Should minors who commit violent crimes be tried as adults?

Topic one: Should minors who commit violent crimes be tried as adults?

Violent crimes among the youths and minors have increased in the recent times. Last year the media reported of a teen that killed eleven people including teachers. The questions that arise is whether such a criminal should be tried in an adult or juvenile court. How about rapists, murders and violent robbers who happen to be youths? This topic is interesting because it is controversial, with some people opposing the idea of minors being tried like adults.  Critics cite their inability to know right from wrong, and the moral reason that they can be rehabilitated easily than the adults, while others indicate that it is important to hold each person (including minors) accountable for their own doings, and the fact that the adult court may be neutral than a juvenile court (Safran, 2012).

The topic concerns the public since it debates on children under the care of their parents. To the government, this topic is important as it can help revise its stand and approach towards actions that should be taken against any minor who engages in criminal activities. According to Bardes, Shelley and Schmidt (2008), juvenile courts rehabilitate rather than punish. This being the case, adult courts would ensure that apart from punishing, they are also rehabilitated and deterred from future crimes (183). Certain crimes like murder, rape and robbery with violence should be subjected to the due process of the law (Myers, 2005). The views are however contrasted by Elrodand Ryder (2011) who argues that adult courts punish juveniles more severely than the adults, and therefore should not be tried in juvenile courts (229). This research explains why some quotas advocate that certain criminal cases committed by minors should be tried in adult courts.

Topic two:  Should regulations regarding the use of cell phones while driving be standardized?

The use of cellphone while driving has contributed to the increase of accident as a result of distracted driving. Like the drink and drive effect, or distraction of the hands when eating or drinking while driving, the need to implement policies governing the use of mobile phones while driving is inevitable. The topic was selected because it affects the whole population’s safety concerns. If not checked it may lead to serious effects in future especially by careless drivers.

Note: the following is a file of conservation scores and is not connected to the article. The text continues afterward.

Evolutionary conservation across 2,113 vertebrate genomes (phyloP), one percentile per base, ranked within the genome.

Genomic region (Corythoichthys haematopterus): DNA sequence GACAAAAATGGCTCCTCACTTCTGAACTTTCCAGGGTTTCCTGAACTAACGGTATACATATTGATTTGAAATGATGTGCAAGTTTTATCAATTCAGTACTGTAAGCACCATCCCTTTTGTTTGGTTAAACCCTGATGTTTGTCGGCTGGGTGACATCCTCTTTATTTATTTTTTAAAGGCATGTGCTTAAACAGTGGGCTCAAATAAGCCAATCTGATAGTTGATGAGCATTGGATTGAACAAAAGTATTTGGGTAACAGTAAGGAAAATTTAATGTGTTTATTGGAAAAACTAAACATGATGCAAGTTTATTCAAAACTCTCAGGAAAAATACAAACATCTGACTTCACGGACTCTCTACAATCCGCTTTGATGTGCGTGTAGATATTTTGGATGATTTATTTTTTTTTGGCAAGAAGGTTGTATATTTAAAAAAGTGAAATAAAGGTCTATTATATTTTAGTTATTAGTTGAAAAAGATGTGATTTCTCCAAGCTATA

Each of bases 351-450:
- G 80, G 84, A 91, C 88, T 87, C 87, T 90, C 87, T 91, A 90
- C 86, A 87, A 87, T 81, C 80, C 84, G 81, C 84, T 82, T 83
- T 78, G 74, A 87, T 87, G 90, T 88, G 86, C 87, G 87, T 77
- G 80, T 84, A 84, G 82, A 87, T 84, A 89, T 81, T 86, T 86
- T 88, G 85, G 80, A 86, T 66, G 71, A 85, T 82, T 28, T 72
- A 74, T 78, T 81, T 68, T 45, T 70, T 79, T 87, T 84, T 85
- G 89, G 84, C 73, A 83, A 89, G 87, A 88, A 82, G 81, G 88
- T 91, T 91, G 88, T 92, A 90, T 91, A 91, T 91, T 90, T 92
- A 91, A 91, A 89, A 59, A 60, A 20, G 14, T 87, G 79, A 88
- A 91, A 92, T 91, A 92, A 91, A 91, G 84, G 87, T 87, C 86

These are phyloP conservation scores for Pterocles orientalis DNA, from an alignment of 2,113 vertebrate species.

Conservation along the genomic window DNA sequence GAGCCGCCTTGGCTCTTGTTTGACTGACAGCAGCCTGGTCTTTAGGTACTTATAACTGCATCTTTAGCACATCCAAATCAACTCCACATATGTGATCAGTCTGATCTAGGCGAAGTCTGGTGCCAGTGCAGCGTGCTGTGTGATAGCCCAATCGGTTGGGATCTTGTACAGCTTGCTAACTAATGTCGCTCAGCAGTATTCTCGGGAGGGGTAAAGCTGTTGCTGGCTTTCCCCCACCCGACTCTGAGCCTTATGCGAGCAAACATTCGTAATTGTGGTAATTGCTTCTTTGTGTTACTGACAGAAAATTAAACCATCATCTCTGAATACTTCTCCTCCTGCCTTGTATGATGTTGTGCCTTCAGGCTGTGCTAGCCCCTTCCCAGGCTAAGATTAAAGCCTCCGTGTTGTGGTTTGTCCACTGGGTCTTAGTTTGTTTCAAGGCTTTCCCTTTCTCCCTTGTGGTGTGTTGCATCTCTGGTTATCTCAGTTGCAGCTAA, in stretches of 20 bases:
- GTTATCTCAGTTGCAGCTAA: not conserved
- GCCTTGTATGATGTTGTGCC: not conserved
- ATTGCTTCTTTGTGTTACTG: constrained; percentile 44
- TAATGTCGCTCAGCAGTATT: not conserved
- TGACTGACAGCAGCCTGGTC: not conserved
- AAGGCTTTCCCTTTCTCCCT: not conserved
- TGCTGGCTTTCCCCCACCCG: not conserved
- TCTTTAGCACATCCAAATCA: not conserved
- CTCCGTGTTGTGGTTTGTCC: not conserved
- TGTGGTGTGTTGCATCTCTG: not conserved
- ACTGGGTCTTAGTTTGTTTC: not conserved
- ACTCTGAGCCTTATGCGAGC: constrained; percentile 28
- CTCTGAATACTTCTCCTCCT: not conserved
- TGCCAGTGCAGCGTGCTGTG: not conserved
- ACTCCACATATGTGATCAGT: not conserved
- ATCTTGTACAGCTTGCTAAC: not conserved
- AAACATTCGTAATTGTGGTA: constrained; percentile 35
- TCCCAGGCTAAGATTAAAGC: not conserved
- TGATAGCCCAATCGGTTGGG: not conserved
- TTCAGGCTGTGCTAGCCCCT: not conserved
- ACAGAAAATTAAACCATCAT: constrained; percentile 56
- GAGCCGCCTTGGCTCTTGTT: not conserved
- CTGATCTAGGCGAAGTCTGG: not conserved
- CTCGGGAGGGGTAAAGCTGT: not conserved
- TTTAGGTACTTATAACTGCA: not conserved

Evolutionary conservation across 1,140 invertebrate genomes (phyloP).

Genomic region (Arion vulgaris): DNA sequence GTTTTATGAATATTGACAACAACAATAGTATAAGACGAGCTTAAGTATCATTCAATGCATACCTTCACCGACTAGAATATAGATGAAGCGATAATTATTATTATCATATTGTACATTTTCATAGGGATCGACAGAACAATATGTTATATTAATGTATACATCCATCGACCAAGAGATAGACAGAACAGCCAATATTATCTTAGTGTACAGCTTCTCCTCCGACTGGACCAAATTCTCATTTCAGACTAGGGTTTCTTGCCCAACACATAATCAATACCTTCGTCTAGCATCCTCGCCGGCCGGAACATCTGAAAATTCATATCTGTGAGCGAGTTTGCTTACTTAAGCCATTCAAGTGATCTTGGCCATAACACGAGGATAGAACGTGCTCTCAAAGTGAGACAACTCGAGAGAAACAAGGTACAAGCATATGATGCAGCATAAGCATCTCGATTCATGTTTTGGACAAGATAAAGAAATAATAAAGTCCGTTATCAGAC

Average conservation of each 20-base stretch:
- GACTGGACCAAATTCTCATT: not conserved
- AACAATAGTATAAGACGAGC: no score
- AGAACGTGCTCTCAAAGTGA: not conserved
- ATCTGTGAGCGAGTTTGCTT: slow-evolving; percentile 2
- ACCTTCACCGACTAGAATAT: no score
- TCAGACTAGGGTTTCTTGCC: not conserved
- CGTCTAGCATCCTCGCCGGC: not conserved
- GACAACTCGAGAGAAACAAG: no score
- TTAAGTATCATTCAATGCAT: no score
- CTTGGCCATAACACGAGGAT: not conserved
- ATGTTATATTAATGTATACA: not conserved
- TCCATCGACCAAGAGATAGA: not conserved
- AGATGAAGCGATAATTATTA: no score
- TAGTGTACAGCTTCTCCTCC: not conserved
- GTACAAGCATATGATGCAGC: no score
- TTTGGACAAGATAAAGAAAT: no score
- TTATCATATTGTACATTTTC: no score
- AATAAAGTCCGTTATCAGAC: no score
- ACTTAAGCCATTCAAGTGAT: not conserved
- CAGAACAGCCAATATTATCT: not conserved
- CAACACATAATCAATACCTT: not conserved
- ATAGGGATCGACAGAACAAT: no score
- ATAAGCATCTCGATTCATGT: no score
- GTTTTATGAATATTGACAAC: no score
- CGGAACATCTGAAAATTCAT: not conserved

Noder (2009), indicates that the dangers of distracted driving which include visual, auditory, biometrical and cognitive can lead to serious problems (244). Standardization would ensure that drivers are well aware of the implications and consequences of using mobile phones while driving. Despite this fact, regulating the use of mobile phone while driving has financial implications (loss) to the drivers since some deals are made while driving (Hahn, Tetlock & Burnett, 2000). However, it should be noted that other communication means other than the mobile devices that are less likely to distract driving can be used. This paper therefore tries to prove that by putting in place laws that prohibit the use of mobile phones while driving may greatly reduce road accidents.

Topic three:  Should taxes on alcohol and tobacco be increased to help pay for rising medical costs?

In economic theory, the higher the price, the higher is the presumed quality, hence increased consumption (Parry 2009). This topic is significant because it affects the public. The affected persons are covered by the taxes paid by the non-consumers. Raising taxes would increase the prices of other products associated with alcohol and tobacco that non-users consume. Lower income citizens tend to use a bigger portion of their disposable income to finance alcohol and cigar smoking therefore would be the biggest losers.

If taxes were raised, the revenue generated would go a long way in subsidizing the care for the uninsured or even pump in funds for the Medicare and Medicaid schemes (Blank, 1997). It could also be used to increase awareness, provide better nutrition, as well as build the public health infrastructure and fund the biomedical research. The drawback of the tax system is that it affects the low-income earners, and leads to a bipartisan appeal. The generation of policies that promote individual responsibility should be encouraged as they remove the tax burden on the poor (Parry 2009). Despite this fact, the paper aims at explaining the need to raise taxes on cigarettes and alcohol to help cover the rising medical costs.












Bardes, B. A., Shelley, M. C., & Schmidt, S. W. (2010). American government and politics today: The essentials. Boston, MA: Wadsworth Cengage Learning.

Blank, R. H. (1997). The price of life: The future of American health care. New York: Columbia University Press.

Elrod, P., & Ryder, R. S. (2011). Juvenile justice: A social, historical, and legal perspective. Sudbury, Mass: Jones and Bartlett Publishers.

Hahn, R. W., Tetlock, P. C., & Burnett, J. K. (2000). Should you be allowed to use your cellular phone while driving. Regulation23, 46.

Myers, D. L. (2005). Boys among men: Trying and sentencing juveniles as adults. Westport, Conn: Praeger Publishers.

Noder, S. L. (2009). Talking and texting while driving: A look at regulating cell phone use behind the wheel. Val. UL Rev.44, 237.

Parry, I. W. (2009). Should alcohol taxes be raised. Regulation32, 10.

Safran, B. J. (2012). Juvenile justice policy from the perspective of international human rights. Cardozo L. Rev. de novo2012, 304-304.